If anyone but my friend Carole had handed me a book series like Penelope Wilcock’s The Hawk and The Dove, I would have found a way to smile politely, tumble together a sloppy “thanks but no thanks; too busy” and pass them back to the giver as if I were playing Hot Potato. Carole, a brilliant friend possessing the equivalent of a black belt in classic literature, pressed the stack of three books in Wilcock’s original trilogy on me back in the days when they were three separate books. (They’ve since been repackaged as a single volume.) She knew me well enough to know I’d instantly judged them to be Christian pulp fiction, even with the cover lacking the near-requisite macho Amish man or feisty yet innocent 17-year old homesteading heroine. They featured monks on the cover, for Pete’s sake, but I was still suspicious.
“These books will surprise you,” she told me. “And they’ll probably undo you, too.”
I noted the early 1990’s copyright dates, and reminded Carole that she didn’t normally read books written by authors who were still breathing. She stared me down until I relented and accepted the books. “I’m in need of a bit of undoing, so I’ll give `em a try,” I told her.
The bookswere set in medieval England, at the fictional St. Alcuin’s Abbey, and traced the stories of the monks who shared their lives together. Wilcock’s gentle, contemplative writing (wonderfully lacking in Christian Fiction sermonettes and unbelievable cardboard characters!) wooed me into the cool stone halls of the monastery in order to trace the hard, slow, tranformational walk on which each of these flawed characters had covenanted to take together in community shaped by the Rule of St. Benedict. As I finished the third book in the series, The Long Fall, I was indeed undone, in the best possible way, by a palpable sense of God’s mercy.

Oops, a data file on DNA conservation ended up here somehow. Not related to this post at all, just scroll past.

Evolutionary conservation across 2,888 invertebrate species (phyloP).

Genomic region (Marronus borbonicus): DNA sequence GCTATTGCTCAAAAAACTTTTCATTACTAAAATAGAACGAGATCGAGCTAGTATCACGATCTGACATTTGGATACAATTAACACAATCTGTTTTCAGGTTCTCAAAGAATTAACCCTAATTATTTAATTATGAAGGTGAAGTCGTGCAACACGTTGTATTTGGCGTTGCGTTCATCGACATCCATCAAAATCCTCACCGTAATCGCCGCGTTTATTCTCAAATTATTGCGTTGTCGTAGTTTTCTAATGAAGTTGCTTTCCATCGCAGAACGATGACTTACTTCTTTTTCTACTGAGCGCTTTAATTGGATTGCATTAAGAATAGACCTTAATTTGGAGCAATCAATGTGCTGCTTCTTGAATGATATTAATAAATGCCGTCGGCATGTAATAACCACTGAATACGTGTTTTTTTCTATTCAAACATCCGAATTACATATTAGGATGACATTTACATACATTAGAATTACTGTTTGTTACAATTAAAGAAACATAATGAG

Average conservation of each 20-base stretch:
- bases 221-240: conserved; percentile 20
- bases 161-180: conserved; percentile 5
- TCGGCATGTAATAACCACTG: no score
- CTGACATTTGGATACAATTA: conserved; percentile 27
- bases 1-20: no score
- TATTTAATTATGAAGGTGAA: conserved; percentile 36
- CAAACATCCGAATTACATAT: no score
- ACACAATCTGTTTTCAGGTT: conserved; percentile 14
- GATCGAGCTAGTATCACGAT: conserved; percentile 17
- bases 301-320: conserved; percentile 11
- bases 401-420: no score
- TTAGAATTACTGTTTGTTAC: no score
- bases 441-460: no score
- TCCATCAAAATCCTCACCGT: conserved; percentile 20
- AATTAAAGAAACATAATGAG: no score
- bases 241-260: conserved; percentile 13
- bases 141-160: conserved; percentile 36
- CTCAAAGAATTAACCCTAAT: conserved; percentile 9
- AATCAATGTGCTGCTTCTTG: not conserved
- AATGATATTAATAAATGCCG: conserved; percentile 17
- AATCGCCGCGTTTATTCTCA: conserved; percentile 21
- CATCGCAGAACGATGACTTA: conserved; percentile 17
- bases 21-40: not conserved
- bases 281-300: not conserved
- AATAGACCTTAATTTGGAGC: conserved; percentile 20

A few months ago, someone at the Bible study I attend mentioned she was reading book four in the Hawk and Dove series. “Four? There’s no fourth book. That trilogy was written nearly twenty years ago.”
She showed me the cover. Book four: The Hardest Thing To Do, copyright date 2011. And told me there was a book five at her house, waiting to be read. Imagine that.
With such a long span between the time she wrote book three and book four, could Wilcock continue the story of the monks and their God in a logical, meaningful way? I borrowed the book as soon as I could get my mitts on it so I could find out.
The Hardest Thing To Do focuses on the monastery’s new abbot, Father John, as he navigates what it means to lead these men through the rhythms of work, prayer and rest. Complicating matters is Brother William, a visitor from another area monastery who was the single survivor of a fire that killed the rest of his brothers. Far from being a sympathetic character, William’s hardened, bitter manner and his history of political machinations expose the self-protective defenses of some of the men at St. Alcuin’s. Though nearly two decades passed between the publication of book three and book four, Wilcock didn’t lose a beat. Her writing, like the lives of the men she describes, is at once simple and profoundly deep. The story may be set in the 14th century, but the interior struggles of the men in The Hardest Thing To Do are my issues, and likely yours as well.
The 252-page trade paperback has 47 brief chapters, covering each day of one remarkable Lenten season at St. Alcuin’s. What a wise way to invite readers to journey alongside the men as they engaged in fasting and introspection. Wilcock carries readers from mourning ash to the blazing light of the empty tomb with her words.
You may be able to make sense of the The Hardest Thing To Do without reading the earlier trilogy, but I recommend you start with book one and work your way through the series. I believe you’ll find it well worth your time.
Have you read any or all of this series? What did you think?